Outdoor houseplants, like any other piece of decor or furniture in your home, need to be cleaned on a regular basis. It’s not like dusting your baseboards or vacuuming your rug that it’s an aesthetic issue. Regularly cleaning plants (and, of course, how you clean them) may have an effect on their health.
How you cleaning plants depends on the type of plant and leaves, as well as how unclean they are. In some circumstances, a simple dusting would be sufficient. A dirty plant may need extra attention and care (and even a trim while you’re at it).
Have you never cleaned a plant before, or are you unsure which procedure to use on yours? We’ve got your back. Here’s how to keep your indoor plants clean.
Why Is Cleaning Plants Important?
After all, no one enjoys a dusty plant. But science is also to blame! Your plants, like the rest of your house, will acquire dust, filth, and other debris if you don’t clean them on a regular basis. A layer of dust on a plant’s leaves can reduce the quantity of light it absorbs, making it impossible for it to feed itself through photosynthesis.
How Often Should You Cleaning Plants?
There are no hard and fast rules when it comes to how often you should clean your plants. A good rule of thumb is to check the leaves every time you water. If a plant has visible dust or debris on it, or if you feel dust when rubbing the leaves, it’s definitely time for a cleaning. The accumulation of more dust may be aided by certain circumstances. If you frequently open your windows, for example, you may need to clean your plants more often than someone who does not.
5 Methods for Cleaning Plants
Cleaning a plant can be done in a variety of ways. You might wish to use a gentle duster tool if yours has fuzzy leaves or delicate blossoms. A sponge and soapy water can be used to clean flat and wide leaves. Alternatively, if you have a lot of plants, you could take them all into the shower with you for a bath (seriously!).
Go straight to the instructions for each method:
How to Clean Plants in the Shower
A brief rinse in the sink might help a tiny plant. If you have a larger potted plant, though, you can clean it in the shower. Because too much power can harm leaves or break them off the plant, it’s best if you have a detachable showerhead with adjustable water pressure.
Simply transfer your plant (or several plants if you have more than one) to the bathtub or shower. Then, gently rinse the plant’s leaves with lukewarm water until the dust and dirt have dissipated. Before repositioning the plant, let it to air dry in the tub. If you need to use the shower straight immediately, dab the leaves dry with a paper towel or a microfiber cloth before transferring it.
How to Clean Plants by Hand with a Sponge and Soapy Water
With a plant with a lot of tiny leaves, like as a ZZ or fern, this method won’t be as efficient, but with a plant with larger, sturdier leaves, such as a snake plant, monstera, or fiddle leaf fig, you can be more exact by using a sponge and soapy water to remove dust and other debris.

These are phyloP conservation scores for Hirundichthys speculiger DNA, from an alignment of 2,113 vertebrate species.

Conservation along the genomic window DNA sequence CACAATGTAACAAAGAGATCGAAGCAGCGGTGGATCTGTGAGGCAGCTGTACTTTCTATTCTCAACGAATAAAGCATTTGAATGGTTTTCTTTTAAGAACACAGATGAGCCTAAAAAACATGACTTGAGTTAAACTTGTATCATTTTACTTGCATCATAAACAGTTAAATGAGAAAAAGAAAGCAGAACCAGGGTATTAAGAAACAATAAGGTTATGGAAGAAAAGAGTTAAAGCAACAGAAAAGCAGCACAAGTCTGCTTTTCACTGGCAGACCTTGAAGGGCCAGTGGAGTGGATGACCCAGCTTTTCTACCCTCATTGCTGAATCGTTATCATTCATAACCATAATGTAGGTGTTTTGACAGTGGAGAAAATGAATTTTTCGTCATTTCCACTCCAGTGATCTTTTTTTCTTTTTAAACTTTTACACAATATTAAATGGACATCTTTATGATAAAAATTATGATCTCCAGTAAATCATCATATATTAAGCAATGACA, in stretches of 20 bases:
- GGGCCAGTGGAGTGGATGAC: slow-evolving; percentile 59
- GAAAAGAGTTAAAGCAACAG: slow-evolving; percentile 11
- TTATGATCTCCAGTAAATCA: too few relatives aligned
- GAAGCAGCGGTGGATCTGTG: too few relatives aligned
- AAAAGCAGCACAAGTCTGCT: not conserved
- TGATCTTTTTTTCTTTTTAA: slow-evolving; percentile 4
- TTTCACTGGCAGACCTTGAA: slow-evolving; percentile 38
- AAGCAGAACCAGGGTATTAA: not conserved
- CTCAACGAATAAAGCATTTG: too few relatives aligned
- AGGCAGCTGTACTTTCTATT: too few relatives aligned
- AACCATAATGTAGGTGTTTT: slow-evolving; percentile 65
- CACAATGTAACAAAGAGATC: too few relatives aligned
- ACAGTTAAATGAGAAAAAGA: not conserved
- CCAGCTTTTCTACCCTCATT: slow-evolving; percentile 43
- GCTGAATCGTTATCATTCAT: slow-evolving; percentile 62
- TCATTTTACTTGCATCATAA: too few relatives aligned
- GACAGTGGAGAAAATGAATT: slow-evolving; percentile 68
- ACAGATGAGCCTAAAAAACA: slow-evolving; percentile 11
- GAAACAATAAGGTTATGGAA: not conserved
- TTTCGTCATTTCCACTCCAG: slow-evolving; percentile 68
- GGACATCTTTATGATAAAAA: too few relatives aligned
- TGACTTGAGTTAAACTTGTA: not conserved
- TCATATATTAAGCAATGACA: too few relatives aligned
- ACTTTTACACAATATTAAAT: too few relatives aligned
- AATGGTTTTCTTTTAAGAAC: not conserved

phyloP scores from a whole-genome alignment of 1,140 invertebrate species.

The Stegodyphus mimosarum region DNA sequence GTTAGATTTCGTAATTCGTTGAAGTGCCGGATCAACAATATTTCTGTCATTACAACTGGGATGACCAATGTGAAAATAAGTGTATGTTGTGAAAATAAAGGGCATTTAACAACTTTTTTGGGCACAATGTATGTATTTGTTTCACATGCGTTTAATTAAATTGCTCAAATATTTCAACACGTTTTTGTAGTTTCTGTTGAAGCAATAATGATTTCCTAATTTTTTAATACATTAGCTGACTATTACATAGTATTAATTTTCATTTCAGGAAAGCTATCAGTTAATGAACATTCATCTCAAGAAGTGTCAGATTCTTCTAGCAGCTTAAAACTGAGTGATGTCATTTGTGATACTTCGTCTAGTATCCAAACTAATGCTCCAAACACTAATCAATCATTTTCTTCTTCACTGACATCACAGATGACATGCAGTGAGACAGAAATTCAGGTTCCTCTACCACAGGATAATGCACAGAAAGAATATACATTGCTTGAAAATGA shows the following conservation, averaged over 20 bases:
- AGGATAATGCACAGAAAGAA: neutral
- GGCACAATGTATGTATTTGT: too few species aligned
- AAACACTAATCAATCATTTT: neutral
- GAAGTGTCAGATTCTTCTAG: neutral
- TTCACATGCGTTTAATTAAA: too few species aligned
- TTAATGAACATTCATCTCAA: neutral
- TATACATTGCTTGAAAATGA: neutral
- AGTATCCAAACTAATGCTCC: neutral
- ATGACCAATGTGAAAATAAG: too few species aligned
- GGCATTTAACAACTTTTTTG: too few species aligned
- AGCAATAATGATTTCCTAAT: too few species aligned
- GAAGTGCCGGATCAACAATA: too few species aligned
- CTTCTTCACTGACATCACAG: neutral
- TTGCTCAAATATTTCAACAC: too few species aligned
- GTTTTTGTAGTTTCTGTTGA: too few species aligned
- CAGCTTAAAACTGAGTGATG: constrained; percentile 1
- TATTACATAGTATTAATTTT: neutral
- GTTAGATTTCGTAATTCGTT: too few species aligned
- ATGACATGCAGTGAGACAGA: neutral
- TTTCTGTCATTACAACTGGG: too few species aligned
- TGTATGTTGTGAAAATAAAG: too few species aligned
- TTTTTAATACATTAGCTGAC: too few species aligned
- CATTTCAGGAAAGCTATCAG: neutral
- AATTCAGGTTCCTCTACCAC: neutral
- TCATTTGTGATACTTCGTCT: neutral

Simply use a soft microfiber cloth or a non-abrasive sponge to avoid scratching the leaves. Make a solution with 14 teaspoon dish soap per quart of tepid water, then dip your sponge into it until it is damp. Wipe off the leaves with a damp sponge until they appear clean, rinsing the sponge frequently to avoid spreading dirt. As you clean the leaves, make sure you use your other hand to support them.
How to Dust Plants’ Leaves with a Microfiber Cloth or Duster
Are you fortunate enough to have a large plant that refuses to relocate to the shower? Dust the plant’s leaves using a dry microfiber cloth or a duster. It’s easy to do: Simply wipe the leaves with a delicate microfiber towel individually, or use a duster for a bigger plant. When dusting other areas of your home, use the duster on your plant as a general rule.
Some plants have thick, sticky, or fuzzy leaves that are difficult to clean. Spraying or wiping isn’t an option for plants that don’t appreciate getting their leaves wet, such as African violets. Use a soft brush, such as a mushroom brush, to gently coax dust from a fuzzy-leaved plant.
How to Clean Plants with a Paintbrush
Plants with fuzzier leaves, such as African violets, or plants with smaller leaves, such as ferns and flowers, may benefit from the texture and precision of a paintbrush. The brush you use should be smaller and softer the smaller and more delicate the plant is. For instance, don’t use a hard paintbrush on flowers with easily falling leaves. Instead, a gentler children’s brush should suffice.
Depending on the texture of your plant, you can “paint” the leaves with a paintbrush dipped in lukewarm water until the dust is gone. Otherwise, use a dry paintbrush to create a fuzzy-leaved plant.
How to Trim Dead Leaves from Plants
You may spot dead leaves when cleaning your plants (surefire symptoms are wilting and discoloration—dead leaves are usually yellow or brown). Trimming these off improves the appearance of a plant while also allowing more nutrients to reach the remaining leaves. If the leaves are loose, you can easily remove them by hand. Alternatively, you can use scissors or pruning shears to cut the leaf as near to the stem as feasible.